MDC demo shows anger

MDC-T demo: A reflection of people’s growing anger

The Zimbabwe Independent - By Elias Mambo

April 22, 2016 in News, Politics

Making a point … An MDC-T demonstration clogged the streets in Harare last week.

The capital city was a sea of red as Zimbabweans, young and old, braved the threatening police, eager to show their disgust at President Robert Mugabe’s policy failure that has turned many into vendors and near-destitutes.

The large anti-government protest march led by MDC-T leader Morgan Tsvangirai has shown that the usually docile Zimbabweans are gradually losing patience with the government because of the plethora of problems they are facing.

Reminiscent of the food riots and labour-backed demonstrations of the late 1990s because of the numbers involved, except that there were no running battles with the police, the protests carried a strong message to the government.

The message was that the government should attend to the multi-faceted but man-made problems affecting the economy, characterised by a massive liquidity crunch, which has resulted in massive company closures and retrenchments.

For some time Zimbabwe has been experiencing low turnouts each time political parties and organisations such as the Zimbabwe Congress of Trade Unions called for demonstrations, with the so-called final push organised by the MDC-T in 2003, which was a monumental failure, being an example.

But economic problems, like in the late 1990s, seem to have awakened Zimbabweans, who were rallied by Tsvangirai to protest against the deteriorating standards of living, giving credence to Aristotle, the Greek critic and philosopher’s assertion that “poverty is the parent of revolution”.

While the demonstration was a far cry in terms of the impact and magnitude when compared to the Arab Spring revolution which started in December 2010, when a young Tunisian Mohamed Bouazizi set himself on fire after he was banned from selling fruit to earn a living, resulting in demonstrations which led to the fall of governments in Tunisia, Egypt, Libya and Yemen, the impact was felt in the corridors of power. It was not a surprise to hear the Commander of the Zimbabwe Defence Forces General Constantine Chiwenga on Monday declaring that state security agents were on high alert.

The disappointment in the majority of Zimbabweans because of government’s misrule has resulted in increased demonstrations, including lone protests.

The mood engulfing the country was epitomised by a woman, who could be in her fifties, protesting on Independence Day. The woman followed President Robert Mugabe at the National Sports Stadium demanding her share of the diamond revenue, which Mugabe said in March could not be accounted for.

She was eventually stopped by Mugabe’s security team, who offered her food which she declined saying she would rather have maize to feed on for days to follow. In an interview to mark his 92nd birthday, Mugabe revealed only US$2 billion out of US$15 billion worth of diamonds could be accounted for.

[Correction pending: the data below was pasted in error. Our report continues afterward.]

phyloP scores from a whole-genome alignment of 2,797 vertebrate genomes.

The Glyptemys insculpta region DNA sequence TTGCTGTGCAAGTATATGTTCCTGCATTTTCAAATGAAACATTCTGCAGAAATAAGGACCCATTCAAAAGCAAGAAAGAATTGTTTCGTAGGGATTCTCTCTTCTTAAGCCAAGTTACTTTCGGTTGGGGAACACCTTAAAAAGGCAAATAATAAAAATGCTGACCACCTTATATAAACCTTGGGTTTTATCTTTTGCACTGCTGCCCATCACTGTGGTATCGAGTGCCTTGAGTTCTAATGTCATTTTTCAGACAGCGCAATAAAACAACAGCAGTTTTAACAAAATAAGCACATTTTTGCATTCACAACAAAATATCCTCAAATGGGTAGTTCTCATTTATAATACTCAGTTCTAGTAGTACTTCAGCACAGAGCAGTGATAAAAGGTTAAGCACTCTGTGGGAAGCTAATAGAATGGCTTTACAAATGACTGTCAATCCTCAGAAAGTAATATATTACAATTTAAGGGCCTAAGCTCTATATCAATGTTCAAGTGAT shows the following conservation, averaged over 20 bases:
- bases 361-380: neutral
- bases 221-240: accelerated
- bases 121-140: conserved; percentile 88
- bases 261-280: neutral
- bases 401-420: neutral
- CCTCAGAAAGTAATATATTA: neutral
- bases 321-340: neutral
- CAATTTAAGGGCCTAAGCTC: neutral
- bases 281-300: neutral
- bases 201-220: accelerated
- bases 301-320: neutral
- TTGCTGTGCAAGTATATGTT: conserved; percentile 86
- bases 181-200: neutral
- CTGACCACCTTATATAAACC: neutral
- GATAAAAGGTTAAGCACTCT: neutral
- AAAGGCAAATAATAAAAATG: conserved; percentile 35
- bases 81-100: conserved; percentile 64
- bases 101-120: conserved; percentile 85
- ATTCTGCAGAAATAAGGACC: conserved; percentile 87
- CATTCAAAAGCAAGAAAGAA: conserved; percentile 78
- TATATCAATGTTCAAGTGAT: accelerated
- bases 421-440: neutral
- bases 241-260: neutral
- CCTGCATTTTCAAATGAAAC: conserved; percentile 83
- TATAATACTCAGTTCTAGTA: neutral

One-man demonstrations against Mugabe have of late become common. Mugabe was embarrassed in Victoria Falls when a clergyman demonstrated against his misrule at the Zanu PF conference in December last year.

Itai Dzamara, a journalist-cum-politician, also launched a series of demonstrations against the Mugabe regime.

Dzamara was allegedly abducted in March last year. His brother, Patson, protested in front of Mugabe at the Independence celebrations demanding to know Itai’s whereabouts.

Last week’s, MDC-T protestors waved placards questioning the government over the missing diamond revenue.

The protestors also demanded that government unveils the 2,2 million jobs promised by Zanu PF in its 2013 election manifesto, which informed the government’s ambitious economic blueprint ZimAsset.

Demonstrators also wanted to know Dzamara’s whereabouts, while also calling on Mugabe to step down.

Some of the placards read “old clueless Mugabe must go”, “Basa rangu riripi (where is my job)”, “Zvakwana, Enough, Sokwanela, Taneta” and “Why beat up our war veterans?”

A rejuvenated Tsvangirai promised more demonstrations pledging to hold protests in all of the country’s major towns and cities .

“This is the time for President Robert Mugabe to listen to the voice of the people,” Tsvangirai said.

“We are going to hold such demonstrations in all the cities and towns countrywide as we fight for our rights. We are not afraid to lead in the struggle.”

Political analyst and Zimbabwe Democracy Institute director Pedzisai Ruhanya said last week’s demonstration showed that people are now united against poverty and joblessness.

“This is not about regime change agenda, but politics of the stomach. People have been pushed to the limit with poverty. The people who gathered are vendors, a different class of vendors because they are all holders of degrees but unemployed,” Ruhanya said.

He also said Tsvangirai is reconnecting with the masses who have suffered for long and can no longer just sit and relax as if it is business as usual.

Another analyst, Rashweat Mukundu said the demonstration shows the people are angry with the government.

“There is no doubt that there is anger on the state of the economy and poor service delivery, but it will take more than a few thousands to confront the regime. The fact that the demonstration was allowed to happen, shows that it is not perceived as a threat and any future actions that go beyond this number will be put down,” he said.